Once you’re in Cusco, you can begin trying some of the more exquisite foods available. I tried Cuy (guinea pig), which has mixed reactions upon my utterance. I personally found it tasty, but too much of a hassle to eat and so won’t try it again. A good locals-only place to try cuy without breaking your wallet is La Chomba. Another meat I tried was Alpaca. I had it as a steak to really get familiar with the meat, but you can eat it in burgers or other meat dishes in Cusco. It’s tasty for sure, and lies somewhere between mutton and beef on the taste spectrum. Uchu Peruvian Steakhouse is where I went for mine, and the different sauces they offer help bring out different dimensions to the meat.
Finally, once you build up the capability, eat Peruvian street food. Anticuchos were one of my favorite. They’re basically skewered beef hearts that are amazingly tasty and chewy.
One of the must-do trips to take from Cusco is the one to Macchu Picchu, one of the only remaining ruins of the Incan civilisations that are also stunning beautiful. There are multiple ways to get there, and there are other blogs for this, but in essence, you can choose to hike there or take the train. I’d honestly have chosen to hike had I known you have to book 6 months in advance and pay nearly 600 USD for the whole package, but alas, I was not as prepared and had to book the fast trip. Booking a package is convenient and covers most of your logistics, all for an average of 200USD. A bus first takes you to Ollantaytamboo, itself a town with historical ruins, from which you take Perurail through the mountains to the base of Macchu Picchu.
The train carries both tourists and locals, and so as a way of prioritising locals (after many protests that complained about favouritism of services to tourists), tourists only get 2 cabins that are basically the equivalent of first-class cabins. This explains why tickets run out fast. The good thing is that the cabins do provide beautiful views of the surrounding mountains and landscapes so photo opportunities are available. The train reaches Aguas Calientes, which is a small town with no roads and multitudes of hotels and restaurants primarily catered for tourists. Trust me when I say that the town has nothing else going on besides Macchu Picchu. Prices also match the tourist phenomenon so don’t try to stay too long here.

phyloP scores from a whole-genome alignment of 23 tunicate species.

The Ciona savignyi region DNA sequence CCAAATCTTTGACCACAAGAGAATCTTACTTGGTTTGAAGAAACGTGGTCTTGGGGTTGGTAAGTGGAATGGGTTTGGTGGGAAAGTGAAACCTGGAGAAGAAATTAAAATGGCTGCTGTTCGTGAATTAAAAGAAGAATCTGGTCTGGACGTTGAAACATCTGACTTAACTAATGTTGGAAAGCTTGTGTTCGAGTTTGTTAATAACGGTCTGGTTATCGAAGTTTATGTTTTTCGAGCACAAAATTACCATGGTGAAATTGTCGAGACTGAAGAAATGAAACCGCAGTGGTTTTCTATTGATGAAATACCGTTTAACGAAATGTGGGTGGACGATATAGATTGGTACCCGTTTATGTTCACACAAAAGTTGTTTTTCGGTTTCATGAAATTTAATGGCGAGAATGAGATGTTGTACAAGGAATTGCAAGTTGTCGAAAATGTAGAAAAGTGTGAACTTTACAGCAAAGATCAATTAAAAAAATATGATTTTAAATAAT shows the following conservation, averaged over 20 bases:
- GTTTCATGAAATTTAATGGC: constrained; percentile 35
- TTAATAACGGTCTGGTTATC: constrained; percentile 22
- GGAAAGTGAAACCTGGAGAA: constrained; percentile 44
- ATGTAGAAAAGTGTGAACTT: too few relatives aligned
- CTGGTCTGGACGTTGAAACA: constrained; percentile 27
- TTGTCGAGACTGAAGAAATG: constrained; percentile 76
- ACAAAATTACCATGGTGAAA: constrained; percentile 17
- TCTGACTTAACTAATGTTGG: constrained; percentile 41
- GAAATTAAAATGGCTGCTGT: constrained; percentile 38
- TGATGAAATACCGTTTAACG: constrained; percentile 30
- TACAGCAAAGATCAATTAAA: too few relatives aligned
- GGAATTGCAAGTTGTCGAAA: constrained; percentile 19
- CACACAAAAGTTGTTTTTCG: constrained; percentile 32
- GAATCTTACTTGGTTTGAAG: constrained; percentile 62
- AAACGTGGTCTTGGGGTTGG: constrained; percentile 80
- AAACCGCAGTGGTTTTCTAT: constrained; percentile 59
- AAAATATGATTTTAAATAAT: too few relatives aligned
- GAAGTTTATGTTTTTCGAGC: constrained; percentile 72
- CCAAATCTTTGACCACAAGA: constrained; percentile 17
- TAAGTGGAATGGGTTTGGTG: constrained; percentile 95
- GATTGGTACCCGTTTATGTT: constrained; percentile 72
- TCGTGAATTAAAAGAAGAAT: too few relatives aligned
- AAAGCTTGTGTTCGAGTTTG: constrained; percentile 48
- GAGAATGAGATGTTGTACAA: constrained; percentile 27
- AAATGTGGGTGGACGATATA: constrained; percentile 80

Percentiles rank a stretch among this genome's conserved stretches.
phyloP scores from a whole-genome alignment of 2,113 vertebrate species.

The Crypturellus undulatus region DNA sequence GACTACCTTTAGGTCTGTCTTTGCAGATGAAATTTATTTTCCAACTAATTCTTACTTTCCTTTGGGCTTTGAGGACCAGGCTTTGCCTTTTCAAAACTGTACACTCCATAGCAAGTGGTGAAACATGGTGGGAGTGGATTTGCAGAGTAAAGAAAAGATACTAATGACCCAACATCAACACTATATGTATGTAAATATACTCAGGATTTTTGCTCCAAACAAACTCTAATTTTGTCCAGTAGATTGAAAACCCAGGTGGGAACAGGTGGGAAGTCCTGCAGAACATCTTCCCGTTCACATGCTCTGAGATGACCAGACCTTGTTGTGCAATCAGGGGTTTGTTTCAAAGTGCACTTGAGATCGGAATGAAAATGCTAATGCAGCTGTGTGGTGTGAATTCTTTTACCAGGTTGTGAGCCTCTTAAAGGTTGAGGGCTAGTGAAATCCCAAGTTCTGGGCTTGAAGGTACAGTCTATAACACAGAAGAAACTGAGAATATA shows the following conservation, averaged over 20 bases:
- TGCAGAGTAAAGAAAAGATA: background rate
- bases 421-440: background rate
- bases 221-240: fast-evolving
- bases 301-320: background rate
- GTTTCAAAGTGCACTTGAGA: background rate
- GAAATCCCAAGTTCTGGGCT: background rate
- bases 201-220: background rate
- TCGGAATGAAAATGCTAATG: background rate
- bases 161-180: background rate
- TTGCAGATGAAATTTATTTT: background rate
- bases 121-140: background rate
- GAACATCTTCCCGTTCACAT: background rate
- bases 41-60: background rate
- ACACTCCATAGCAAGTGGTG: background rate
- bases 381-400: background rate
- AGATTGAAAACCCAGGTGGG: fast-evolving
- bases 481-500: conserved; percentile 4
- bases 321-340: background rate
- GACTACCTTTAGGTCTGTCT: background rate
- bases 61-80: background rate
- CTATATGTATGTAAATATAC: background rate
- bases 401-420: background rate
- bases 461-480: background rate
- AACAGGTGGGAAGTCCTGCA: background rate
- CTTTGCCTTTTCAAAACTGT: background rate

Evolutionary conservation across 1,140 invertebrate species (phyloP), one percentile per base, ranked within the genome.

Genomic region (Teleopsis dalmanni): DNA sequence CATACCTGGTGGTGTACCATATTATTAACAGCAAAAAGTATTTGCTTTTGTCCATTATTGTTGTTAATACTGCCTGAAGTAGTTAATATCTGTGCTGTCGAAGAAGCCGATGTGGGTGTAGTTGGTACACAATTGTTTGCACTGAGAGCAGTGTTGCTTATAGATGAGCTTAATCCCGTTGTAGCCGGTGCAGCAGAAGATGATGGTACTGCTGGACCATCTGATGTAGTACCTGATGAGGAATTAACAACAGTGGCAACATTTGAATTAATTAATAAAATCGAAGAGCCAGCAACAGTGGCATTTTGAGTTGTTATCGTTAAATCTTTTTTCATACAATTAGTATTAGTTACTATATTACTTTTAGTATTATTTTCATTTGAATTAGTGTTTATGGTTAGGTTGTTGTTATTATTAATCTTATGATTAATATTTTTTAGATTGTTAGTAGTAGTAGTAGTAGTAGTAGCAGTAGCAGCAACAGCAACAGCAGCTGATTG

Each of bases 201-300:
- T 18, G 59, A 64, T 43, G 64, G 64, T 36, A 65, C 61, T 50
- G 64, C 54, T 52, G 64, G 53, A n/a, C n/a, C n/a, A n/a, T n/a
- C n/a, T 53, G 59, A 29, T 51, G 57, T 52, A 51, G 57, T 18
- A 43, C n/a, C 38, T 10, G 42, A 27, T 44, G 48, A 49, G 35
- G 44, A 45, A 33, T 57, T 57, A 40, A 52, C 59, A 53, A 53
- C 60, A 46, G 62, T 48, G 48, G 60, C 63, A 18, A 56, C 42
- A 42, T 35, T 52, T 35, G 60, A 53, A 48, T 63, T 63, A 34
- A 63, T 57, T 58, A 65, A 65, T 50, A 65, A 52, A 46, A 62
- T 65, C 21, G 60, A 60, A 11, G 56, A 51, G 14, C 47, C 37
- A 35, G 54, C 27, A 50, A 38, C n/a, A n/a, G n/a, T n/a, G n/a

Buses go up to Macchu Picchu for 12USD a ride, or you can take a roughly 1.5 – 2 hour climb up the Incan steps to the entry gate. Either way, the highlight of the trip is walking past the entry point, up the small knoll and into the steppes that are iconic to what is Macchu Picchu. I had the luck to see the clouds leave the town and provide an astonishing view of this city. Taking the tour provided a thorough and comprehensive understanding of not only the city but the Incan civilisation as a whole, including how the people lived and how they worshipped. The mountains provide a backdrop that is not easily replicable and you truly feel like you’re living in the heavens. The photos I took reflect the beauty of the Macchu Picchu only to the minutest extents. One must stand amongst these ruins to truly appreciate them.
Lllamas also roam these ruins freely, grazing and cheesing around. They’ll occasionally pose for a photo but like to be left alone most times.
From the main ruins, there are also multiple other trails you can follow, including climbing up the taller mountains on the sides to get a better view. I took a hike to see the Incan Bridge (below), which saw me walk along the sides of cliffs and overlook vertical drops. The bridge in itself is simple, but perplexing, and altogether dangerous.
Quickly, a good recommendation for hostels in Cusco is Pariwana Hostel, which is a large party-esque hostel with a lot of activities both internally and in Cusco. I’d recommend staying away from their internal travel agency and doing a bit of legwork around the city to book tours, but for everything else, Pariwana has got you covered for an affordable rate.
I left this part of Peru absolutely fed with adventure, beauty and emotion. There was so much richness that I hadn’t been exposed to before, especially with such frequency, and I was realizing my world was a lot bigger than I had thought it was. How much history does our world hold and how ignorant are we to think that we cannot take lessons away from our past?
I was about to find out as I made the journey forward to Lake Titicaca and Bolivia. Till then,